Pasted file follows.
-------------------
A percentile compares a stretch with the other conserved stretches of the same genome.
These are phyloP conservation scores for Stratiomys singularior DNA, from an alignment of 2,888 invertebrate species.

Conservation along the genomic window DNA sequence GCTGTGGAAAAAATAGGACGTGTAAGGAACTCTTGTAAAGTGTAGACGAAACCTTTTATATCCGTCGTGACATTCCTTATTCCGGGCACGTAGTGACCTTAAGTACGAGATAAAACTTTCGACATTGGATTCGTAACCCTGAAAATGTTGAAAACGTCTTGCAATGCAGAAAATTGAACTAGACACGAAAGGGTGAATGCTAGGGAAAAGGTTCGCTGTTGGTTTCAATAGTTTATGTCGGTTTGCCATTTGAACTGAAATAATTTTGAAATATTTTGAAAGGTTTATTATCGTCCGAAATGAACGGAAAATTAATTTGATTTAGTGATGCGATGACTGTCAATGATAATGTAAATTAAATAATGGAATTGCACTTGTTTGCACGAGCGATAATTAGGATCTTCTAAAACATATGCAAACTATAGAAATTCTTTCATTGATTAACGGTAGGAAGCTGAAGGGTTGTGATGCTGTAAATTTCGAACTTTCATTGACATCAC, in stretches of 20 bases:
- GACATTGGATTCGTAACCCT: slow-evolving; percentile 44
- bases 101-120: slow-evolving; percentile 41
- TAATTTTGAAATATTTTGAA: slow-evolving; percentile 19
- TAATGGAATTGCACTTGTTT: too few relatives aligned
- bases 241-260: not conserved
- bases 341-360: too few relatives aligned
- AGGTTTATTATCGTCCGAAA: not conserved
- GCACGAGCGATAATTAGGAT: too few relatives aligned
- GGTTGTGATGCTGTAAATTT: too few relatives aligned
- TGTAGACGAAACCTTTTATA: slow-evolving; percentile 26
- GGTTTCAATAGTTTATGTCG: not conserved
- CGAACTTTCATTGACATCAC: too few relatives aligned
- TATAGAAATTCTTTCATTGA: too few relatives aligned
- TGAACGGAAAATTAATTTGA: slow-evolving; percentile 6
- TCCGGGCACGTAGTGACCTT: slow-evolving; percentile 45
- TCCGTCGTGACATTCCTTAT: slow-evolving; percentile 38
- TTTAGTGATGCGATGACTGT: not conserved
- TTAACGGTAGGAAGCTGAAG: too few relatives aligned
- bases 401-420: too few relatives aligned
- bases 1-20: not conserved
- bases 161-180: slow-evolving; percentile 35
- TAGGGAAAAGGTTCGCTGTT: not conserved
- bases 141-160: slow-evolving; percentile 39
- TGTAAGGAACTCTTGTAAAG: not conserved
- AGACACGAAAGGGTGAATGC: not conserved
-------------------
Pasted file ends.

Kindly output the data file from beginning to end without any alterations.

A percentile compares a stretch with the other conserved stretches of the same genome.
These are phyloP conservation scores for Stratiomys singularior DNA, from an alignment of 2,888 invertebrate species.

Conservation along the genomic window DNA sequence GCTGTGGAAAAAATAGGACGTGTAAGGAACTCTTGTAAAGTGTAGACGAAACCTTTTATATCCGTCGTGACATTCCTTATTCCGGGCACGTAGTGACCTTAAGTACGAGATAAAACTTTCGACATTGGATTCGTAACCCTGAAAATGTTGAAAACGTCTTGCAATGCAGAAAATTGAACTAGACACGAAAGGGTGAATGCTAGGGAAAAGGTTCGCTGTTGGTTTCAATAGTTTATGTCGGTTTGCCATTTGAACTGAAATAATTTTGAAATATTTTGAAAGGTTTATTATCGTCCGAAATGAACGGAAAATTAATTTGATTTAGTGATGCGATGACTGTCAATGATAATGTAAATTAAATAATGGAATTGCACTTGTTTGCACGAGCGATAATTAGGATCTTCTAAAACATATGCAAACTATAGAAATTCTTTCATTGATTAACGGTAGGAAGCTGAAGGGTTGTGATGCTGTAAATTTCGAACTTTCATTGACATCAC, in stretches of 20 bases:
- GACATTGGATTCGTAACCCT: slow-evolving; percentile 44
- bases 101-120: slow-evolving; percentile 41
- TAATTTTGAAATATTTTGAA: slow-evolving; percentile 19
- TAATGGAATTGCACTTGTTT: too few relatives aligned
- bases 241-260: not conserved
- bases 341-360: too few relatives aligned
- AGGTTTATTATCGTCCGAAA: not conserved
- GCACGAGCGATAATTAGGAT: too few relatives aligned
- GGTTGTGATGCTGTAAATTT: too few relatives aligned
- TGTAGACGAAACCTTTTATA: slow-evolving; percentile 26
- GGTTTCAATAGTTTATGTCG: not conserved
- CGAACTTTCATTGACATCAC: too few relatives aligned
- TATAGAAATTCTTTCATTGA: too few relatives aligned
- TGAACGGAAAATTAATTTGA: slow-evolving; percentile 6
- TCCGGGCACGTAGTGACCTT: slow-evolving; percentile 45
- TCCGTCGTGACATTCCTTAT: slow-evolving; percentile 38
- TTTAGTGATGCGATGACTGT: not conserved
- TTAACGGTAGGAAGCTGAAG: too few relatives aligned
- bases 401-420: too few relatives aligned
- bases 1-20: not conserved
- bases 161-180: slow-evolving; percentile 35
- TAGGGAAAAGGTTCGCTGTT: not conserved
- bases 141-160: slow-evolving; percentile 39
- TGTAAGGAACTCTTGTAAAG: not conserved
- AGACACGAAAGGGTGAATGC: not conserved